The only notable exception we encountered was with power tool battery chargers. Like laptop chargers, there was a variation between old and new chargers, but it was significantly more pronounced.
Just like we found new laptop chargers used barely any idle power, and older ones might use a few watts, we found new power tool battery chargers were equally low-power when idle, but older chargers were often surprising energy hogs when idle.
When we tested the newer regular and “rapid” chargers for our Ryobi 40V lawn and garden gear, for example, despite sporting an LED bright enough to signal passing aircraft, the power consumption was so low that we couldn’t measure it effectively (just like the phone chargers).
But the oldest power tool chargers in our workshop (dating back to the late 2000s for older tool sets) drew a noticeable power draw ranging anywhere from 5-10W of power without a battery on the charger. This phantom draw on older power tool chargers is exactly why we noted them in our list of common energy vampires.
How Much Money Does Charger Vampire Power Waste?
It’s one thing to know how much energy a charger is (or isn’t) wasting, but how does that translate into real-world expenses?
We take a deep dive into how to read your power bill and perform power use/cost calculations in our guide to measuring home energy use, but let’s summarize here quickly.
Kilowatt hours (kWh) is a designation of power use over time and how your electric company bills you. You can take any watt value and multiply it by hours of operation and then divide it by 1000 (to convert the watts to kilowatts) to get the kWh value using this formula:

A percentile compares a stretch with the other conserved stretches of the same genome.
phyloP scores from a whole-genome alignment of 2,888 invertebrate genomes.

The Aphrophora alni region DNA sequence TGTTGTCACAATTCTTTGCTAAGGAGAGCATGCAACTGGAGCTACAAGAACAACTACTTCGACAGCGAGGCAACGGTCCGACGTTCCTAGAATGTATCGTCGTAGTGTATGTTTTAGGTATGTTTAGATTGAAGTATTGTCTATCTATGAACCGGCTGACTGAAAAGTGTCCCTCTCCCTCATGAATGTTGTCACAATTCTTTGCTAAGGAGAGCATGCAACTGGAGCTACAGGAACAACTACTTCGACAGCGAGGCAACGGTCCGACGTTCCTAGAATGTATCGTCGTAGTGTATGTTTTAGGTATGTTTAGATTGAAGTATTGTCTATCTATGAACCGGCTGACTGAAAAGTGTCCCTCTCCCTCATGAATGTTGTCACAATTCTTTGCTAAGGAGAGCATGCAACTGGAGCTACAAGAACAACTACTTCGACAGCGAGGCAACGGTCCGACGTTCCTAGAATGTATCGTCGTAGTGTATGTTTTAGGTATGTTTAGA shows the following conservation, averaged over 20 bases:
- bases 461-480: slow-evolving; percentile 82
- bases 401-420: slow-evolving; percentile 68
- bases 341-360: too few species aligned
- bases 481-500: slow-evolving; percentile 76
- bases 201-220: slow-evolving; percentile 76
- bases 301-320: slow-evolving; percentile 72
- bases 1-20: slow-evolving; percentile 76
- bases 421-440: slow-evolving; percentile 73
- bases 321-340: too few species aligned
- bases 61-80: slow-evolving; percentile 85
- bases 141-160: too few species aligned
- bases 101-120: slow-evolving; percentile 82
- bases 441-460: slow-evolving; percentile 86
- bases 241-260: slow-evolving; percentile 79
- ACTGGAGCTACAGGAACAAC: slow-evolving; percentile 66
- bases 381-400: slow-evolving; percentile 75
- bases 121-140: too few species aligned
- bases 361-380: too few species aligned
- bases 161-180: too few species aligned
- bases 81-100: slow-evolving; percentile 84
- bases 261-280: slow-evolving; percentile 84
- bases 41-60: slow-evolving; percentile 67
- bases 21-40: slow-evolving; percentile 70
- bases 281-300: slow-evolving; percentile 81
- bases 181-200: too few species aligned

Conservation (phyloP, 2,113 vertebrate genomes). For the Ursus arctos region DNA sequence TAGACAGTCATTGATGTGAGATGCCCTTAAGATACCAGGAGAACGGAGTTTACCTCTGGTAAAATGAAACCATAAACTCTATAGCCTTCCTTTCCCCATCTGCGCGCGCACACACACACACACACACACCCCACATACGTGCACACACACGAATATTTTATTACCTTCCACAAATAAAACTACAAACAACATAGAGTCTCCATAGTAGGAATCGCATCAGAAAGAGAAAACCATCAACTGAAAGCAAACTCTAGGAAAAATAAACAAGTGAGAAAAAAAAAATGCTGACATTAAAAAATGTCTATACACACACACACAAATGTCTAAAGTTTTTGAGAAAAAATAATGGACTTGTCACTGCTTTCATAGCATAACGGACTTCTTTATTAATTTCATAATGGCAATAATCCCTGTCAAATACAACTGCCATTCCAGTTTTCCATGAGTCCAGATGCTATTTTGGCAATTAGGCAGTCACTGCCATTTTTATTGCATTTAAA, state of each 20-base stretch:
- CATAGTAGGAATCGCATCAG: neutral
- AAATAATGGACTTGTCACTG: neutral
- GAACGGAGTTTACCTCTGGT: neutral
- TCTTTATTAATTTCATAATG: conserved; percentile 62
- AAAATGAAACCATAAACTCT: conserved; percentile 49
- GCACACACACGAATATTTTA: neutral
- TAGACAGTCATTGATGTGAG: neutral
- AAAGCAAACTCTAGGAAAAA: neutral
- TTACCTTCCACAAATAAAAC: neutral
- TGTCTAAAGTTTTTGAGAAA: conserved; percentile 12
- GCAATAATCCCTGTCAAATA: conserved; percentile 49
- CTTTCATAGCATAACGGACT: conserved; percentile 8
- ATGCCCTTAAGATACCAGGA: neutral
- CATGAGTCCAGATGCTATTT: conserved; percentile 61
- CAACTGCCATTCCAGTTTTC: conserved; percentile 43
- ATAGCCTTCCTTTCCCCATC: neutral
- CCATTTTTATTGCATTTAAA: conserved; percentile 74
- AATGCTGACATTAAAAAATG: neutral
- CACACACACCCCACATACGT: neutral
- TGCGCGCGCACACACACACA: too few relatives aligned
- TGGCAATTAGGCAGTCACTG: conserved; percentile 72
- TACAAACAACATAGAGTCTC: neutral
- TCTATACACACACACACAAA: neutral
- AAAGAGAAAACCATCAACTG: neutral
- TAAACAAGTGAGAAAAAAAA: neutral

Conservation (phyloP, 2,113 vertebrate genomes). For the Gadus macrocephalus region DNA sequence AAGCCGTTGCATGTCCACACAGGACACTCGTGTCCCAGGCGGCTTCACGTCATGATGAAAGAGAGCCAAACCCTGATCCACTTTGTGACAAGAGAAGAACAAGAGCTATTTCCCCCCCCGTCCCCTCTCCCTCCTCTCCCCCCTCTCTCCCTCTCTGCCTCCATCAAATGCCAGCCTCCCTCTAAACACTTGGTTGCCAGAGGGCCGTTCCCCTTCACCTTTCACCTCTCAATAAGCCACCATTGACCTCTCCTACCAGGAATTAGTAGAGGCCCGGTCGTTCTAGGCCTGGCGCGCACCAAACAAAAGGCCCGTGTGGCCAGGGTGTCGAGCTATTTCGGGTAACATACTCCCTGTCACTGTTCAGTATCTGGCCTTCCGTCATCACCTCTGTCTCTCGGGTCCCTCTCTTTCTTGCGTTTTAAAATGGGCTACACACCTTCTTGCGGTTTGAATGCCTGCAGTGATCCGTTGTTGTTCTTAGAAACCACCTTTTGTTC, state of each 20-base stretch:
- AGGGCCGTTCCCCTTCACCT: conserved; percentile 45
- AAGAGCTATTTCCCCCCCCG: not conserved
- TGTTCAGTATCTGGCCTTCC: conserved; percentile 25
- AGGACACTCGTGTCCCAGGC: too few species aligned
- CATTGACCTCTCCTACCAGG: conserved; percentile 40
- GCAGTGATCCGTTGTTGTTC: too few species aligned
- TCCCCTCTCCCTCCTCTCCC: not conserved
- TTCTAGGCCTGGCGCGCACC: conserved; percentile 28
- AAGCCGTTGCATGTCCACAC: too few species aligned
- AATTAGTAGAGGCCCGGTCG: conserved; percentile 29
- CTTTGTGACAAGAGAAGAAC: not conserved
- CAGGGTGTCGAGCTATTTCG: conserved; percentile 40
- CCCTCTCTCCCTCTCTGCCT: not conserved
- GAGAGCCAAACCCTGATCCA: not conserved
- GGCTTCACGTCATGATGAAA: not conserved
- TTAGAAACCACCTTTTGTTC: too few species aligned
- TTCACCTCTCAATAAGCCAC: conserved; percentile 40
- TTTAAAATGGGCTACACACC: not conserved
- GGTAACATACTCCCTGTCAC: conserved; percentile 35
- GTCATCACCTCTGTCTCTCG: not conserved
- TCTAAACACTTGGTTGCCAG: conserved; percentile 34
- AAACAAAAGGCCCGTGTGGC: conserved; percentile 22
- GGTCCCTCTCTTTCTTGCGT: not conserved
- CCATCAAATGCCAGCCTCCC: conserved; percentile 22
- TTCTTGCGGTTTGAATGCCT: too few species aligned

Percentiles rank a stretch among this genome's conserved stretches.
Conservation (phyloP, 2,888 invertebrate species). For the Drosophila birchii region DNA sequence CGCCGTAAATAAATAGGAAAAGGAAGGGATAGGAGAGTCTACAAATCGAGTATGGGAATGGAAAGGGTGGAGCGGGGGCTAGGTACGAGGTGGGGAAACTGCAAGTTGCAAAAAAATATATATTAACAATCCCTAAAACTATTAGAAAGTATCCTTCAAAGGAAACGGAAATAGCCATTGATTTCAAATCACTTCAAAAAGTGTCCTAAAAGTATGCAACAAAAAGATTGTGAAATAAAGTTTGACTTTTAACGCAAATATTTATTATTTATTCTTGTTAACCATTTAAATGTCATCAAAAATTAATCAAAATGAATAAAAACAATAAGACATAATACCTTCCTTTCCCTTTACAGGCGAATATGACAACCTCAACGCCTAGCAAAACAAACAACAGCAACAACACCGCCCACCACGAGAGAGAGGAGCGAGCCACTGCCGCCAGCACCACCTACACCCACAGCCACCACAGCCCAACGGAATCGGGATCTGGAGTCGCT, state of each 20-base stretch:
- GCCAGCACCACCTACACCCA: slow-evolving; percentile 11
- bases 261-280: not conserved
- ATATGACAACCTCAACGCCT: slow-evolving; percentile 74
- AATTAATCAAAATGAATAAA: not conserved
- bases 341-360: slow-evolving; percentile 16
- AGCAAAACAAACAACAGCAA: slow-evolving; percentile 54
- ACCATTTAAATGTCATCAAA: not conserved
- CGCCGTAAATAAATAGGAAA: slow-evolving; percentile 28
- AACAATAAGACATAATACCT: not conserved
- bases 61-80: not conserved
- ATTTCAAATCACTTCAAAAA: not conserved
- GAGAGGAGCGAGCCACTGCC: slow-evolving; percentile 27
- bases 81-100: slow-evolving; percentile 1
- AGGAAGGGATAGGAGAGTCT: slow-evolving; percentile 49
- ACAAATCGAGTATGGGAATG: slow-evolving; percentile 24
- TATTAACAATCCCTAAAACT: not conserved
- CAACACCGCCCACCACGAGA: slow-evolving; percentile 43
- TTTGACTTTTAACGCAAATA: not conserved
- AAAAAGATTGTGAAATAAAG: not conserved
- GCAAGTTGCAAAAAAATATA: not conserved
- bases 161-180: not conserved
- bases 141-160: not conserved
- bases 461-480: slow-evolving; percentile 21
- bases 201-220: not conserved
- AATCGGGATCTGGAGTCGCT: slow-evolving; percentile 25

(Watts * Hours) / 1000 = kWh
So for the sake of example, let’s say you have five chargers, each using 0.05W of idle power, and you leave them plugged in all the time. The total power draw is 0.25W (5 * 0.05). The kWh used per day is 0.006 kWh and 0.18 kWh per month.
We can then take the monthly value, look up the cost per kWh for your local utility, and then simply multiply the two together.
kWh * Cost per kWh = Operating Cost
The national average cost of electricity in early 2023, per the U.S. Bureau of Labor and Statistics, is 16.8 cents per kWh.
If we take the kWh of our collection of 5 chargers per month (0.18 kWh) and multiply that by the 16.8 cent kWh average cost, we find that our chargers cost us 3.024 cents per month a mere 36.79 cents per year. When you write that out with dollar formatting and round up to the penny, it seems like an even more trivial amount, $0.37.
So you’d need to unplug a dozen chargers every time you weren’t using them for an entire year to save around a dollar. In other words, for a single cellphone charger you’d need to it would take over a decade of unplugging your charger every time you were done with it to save a buck.